A planned fish hatchery on the Skykomish River will use fish collected near Sunset Falls, seen here in 2014, near Index. (Mark Mulligan / Herald file)

A planned fish hatchery on the Skykomish River will use fish collected near Sunset Falls, seen here in 2014, near Index. (Mark Mulligan / Herald file)

New hatchery on Skykomish to end practice of importing fish

A plan to capture fish from Sunset Falls near Index and release them in the river is open for public comment.

INDEX — A planned fish hatchery on the Skykomish River near Index will end the practice of importing steelhead trout from the Columbia River and rely instead on native stock.

Using local fish helps maintain the genetic diversity of steelhead in the Skykomish, state Department of Fish and Wildlife project coordinator Jim Scott said.

A draft environmental assessment for the hatchery is available for public comment through March 8.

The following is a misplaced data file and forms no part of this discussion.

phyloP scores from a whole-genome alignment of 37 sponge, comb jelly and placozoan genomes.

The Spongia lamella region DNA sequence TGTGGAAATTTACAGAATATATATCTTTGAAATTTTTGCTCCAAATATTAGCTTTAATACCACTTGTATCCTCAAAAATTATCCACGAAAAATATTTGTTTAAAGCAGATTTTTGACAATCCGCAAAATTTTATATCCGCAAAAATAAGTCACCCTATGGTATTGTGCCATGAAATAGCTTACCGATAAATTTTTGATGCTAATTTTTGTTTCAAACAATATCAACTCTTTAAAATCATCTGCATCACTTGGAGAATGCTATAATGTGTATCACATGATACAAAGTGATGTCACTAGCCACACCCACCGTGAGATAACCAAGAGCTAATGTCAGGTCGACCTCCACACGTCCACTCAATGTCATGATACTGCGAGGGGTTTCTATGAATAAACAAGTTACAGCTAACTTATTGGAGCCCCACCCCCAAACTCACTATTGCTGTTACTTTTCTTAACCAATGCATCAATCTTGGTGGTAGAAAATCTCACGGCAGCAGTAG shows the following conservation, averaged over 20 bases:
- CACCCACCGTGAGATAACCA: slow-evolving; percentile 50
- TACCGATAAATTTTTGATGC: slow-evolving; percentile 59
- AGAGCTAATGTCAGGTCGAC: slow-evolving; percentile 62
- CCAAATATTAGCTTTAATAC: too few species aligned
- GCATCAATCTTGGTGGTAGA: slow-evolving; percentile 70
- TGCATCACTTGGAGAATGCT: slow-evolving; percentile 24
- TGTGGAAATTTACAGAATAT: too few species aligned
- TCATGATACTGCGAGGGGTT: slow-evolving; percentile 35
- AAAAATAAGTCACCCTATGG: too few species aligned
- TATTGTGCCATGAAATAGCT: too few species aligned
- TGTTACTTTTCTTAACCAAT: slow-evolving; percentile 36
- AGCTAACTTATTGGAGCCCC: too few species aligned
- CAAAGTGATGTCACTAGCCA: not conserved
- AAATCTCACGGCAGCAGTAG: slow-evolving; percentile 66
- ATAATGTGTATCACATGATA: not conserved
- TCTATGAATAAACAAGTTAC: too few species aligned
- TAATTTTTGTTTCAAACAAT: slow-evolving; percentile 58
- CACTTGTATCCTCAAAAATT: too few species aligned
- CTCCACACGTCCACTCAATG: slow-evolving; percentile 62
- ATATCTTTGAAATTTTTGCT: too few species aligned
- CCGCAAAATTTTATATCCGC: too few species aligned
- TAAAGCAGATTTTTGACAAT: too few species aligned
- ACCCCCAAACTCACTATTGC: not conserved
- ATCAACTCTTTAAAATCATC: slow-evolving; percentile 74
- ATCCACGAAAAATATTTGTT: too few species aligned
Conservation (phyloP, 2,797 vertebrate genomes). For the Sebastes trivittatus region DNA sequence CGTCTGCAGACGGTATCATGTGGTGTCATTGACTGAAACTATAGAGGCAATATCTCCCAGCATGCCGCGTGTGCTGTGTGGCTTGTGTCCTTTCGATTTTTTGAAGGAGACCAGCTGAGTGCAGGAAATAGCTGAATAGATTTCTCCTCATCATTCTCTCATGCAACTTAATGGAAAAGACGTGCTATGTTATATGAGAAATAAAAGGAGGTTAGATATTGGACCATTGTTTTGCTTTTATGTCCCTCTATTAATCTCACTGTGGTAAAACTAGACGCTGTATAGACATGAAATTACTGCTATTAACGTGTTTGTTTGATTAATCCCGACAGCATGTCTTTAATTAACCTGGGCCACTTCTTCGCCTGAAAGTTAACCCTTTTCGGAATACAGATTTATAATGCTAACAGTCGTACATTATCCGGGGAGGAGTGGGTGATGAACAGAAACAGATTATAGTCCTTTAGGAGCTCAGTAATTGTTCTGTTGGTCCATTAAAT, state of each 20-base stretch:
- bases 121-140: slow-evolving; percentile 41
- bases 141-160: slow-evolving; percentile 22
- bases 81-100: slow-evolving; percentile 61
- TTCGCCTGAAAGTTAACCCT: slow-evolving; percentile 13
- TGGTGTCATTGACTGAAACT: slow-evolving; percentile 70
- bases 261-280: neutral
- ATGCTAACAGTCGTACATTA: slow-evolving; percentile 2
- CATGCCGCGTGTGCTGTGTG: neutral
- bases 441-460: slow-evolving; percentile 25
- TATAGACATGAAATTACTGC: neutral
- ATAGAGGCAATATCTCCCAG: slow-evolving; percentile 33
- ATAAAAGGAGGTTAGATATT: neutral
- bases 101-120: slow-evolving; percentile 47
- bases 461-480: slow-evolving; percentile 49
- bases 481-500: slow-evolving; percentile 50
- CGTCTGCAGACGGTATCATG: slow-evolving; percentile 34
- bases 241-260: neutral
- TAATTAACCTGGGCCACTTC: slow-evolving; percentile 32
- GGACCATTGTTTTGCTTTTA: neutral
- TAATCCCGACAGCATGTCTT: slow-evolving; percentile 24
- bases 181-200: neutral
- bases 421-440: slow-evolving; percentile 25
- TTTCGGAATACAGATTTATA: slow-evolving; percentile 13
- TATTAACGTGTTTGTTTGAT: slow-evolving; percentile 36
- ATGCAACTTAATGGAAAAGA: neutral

“A lot of times the local people have more knowledge about an area,” National Oceanic and Atmospheric Administration fish biologist Emi Melton said. “We do a public comment period to make sure we didn’t miss anything.”

The hatchery is intended to boost numbers for steelhead in the Skykomish. The native stock has dwindled to roughly 80 to 90 fish in the North Fork Skykomish and about 100 to 200 in the South Fork.

Last year also brought record-low counts of the fish on the Sultan River.

The hatchery will be co-managed by the Department of Fish and Wildlife and the Tulalip Tribes.

“Using local natural-origin fish limits any potential negative impacts to wild fish on the river,” Scott said. “It’s a new path forward for our steelhead programs in the region.”

The new program will collect fish near Sunset Falls to use in the hatchery. The goal is to bolster steelhead numbers in the Skykomish, Melton said.

If all goes according to plan, the hatchery should open in mid-April.

A hatchery is just one step in helping steelhead recover, Scott said. Fish habitat in the the river and along its banks also needs to be improved.

“Hatchery programs help us,” he said. “But long-term we’re not going to be able to have (steelhead) in the Skykomish if we don’t maintain and improve our habitat.”

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